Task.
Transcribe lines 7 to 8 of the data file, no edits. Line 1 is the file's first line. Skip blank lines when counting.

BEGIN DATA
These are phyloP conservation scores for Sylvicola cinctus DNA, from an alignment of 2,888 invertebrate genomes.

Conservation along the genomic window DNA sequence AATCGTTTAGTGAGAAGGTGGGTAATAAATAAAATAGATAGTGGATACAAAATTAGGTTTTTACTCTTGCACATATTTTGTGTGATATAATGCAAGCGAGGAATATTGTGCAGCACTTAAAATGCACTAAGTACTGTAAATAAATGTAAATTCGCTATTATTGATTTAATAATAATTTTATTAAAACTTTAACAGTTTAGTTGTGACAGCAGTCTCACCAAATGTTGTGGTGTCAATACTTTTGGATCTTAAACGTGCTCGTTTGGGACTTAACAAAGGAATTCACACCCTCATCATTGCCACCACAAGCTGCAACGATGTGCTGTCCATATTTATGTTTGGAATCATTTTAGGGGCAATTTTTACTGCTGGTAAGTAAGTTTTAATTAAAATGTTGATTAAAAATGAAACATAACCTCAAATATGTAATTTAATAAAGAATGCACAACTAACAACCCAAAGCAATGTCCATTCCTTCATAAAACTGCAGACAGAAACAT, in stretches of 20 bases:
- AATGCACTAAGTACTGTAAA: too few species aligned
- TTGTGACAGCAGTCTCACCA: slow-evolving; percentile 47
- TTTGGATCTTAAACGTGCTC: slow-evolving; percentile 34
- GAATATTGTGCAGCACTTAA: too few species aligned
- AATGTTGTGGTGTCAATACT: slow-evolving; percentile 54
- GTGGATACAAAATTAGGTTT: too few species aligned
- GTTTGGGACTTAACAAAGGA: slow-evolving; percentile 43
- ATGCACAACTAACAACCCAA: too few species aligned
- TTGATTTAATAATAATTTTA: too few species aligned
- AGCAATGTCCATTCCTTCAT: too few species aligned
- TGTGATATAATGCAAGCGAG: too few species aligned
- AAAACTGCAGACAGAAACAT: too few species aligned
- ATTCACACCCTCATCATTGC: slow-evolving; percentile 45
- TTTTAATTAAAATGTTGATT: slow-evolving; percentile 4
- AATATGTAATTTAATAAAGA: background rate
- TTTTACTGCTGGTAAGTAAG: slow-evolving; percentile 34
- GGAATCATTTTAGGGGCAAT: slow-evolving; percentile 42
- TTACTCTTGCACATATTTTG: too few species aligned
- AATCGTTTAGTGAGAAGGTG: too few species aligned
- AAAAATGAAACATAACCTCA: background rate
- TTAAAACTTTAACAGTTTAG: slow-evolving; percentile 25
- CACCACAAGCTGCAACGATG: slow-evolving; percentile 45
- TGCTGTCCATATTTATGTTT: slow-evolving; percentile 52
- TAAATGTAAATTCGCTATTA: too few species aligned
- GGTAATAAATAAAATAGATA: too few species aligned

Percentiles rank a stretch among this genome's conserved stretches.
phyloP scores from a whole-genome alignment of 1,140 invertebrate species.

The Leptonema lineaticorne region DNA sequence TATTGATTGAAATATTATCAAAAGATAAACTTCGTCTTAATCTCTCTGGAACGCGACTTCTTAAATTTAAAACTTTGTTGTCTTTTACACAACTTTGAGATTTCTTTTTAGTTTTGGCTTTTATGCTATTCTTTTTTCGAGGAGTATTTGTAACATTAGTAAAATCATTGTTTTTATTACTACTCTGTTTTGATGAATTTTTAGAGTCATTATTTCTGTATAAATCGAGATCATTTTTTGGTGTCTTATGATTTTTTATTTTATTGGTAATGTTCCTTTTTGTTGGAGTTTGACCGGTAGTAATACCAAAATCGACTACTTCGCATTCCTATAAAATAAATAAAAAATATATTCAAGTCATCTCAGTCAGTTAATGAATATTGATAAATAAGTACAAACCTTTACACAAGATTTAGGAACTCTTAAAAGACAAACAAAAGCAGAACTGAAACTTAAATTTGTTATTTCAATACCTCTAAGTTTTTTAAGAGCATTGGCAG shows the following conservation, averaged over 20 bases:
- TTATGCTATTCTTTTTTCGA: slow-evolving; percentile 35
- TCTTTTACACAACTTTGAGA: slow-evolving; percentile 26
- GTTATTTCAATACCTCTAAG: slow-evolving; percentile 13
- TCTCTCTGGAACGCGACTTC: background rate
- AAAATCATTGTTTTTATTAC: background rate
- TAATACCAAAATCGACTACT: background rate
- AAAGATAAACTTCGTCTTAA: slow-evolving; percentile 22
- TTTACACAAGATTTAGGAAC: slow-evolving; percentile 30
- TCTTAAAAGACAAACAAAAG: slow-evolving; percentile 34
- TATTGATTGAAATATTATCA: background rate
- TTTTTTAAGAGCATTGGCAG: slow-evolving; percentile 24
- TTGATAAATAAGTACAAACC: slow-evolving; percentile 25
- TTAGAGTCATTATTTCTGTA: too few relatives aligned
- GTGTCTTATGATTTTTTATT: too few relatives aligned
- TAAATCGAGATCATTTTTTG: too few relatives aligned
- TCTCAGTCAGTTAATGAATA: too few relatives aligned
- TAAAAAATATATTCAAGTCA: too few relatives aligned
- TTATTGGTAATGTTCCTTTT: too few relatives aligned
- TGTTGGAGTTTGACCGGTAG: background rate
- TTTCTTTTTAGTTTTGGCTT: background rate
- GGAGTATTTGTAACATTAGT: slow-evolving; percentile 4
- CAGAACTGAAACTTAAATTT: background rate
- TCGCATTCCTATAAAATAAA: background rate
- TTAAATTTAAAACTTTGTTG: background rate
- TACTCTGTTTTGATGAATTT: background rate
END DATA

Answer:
- AATGTTGTGGTGTCAATACT: slow-evolving; percentile 54
- GTGGATACAAAATTAGGTTT: too few species aligned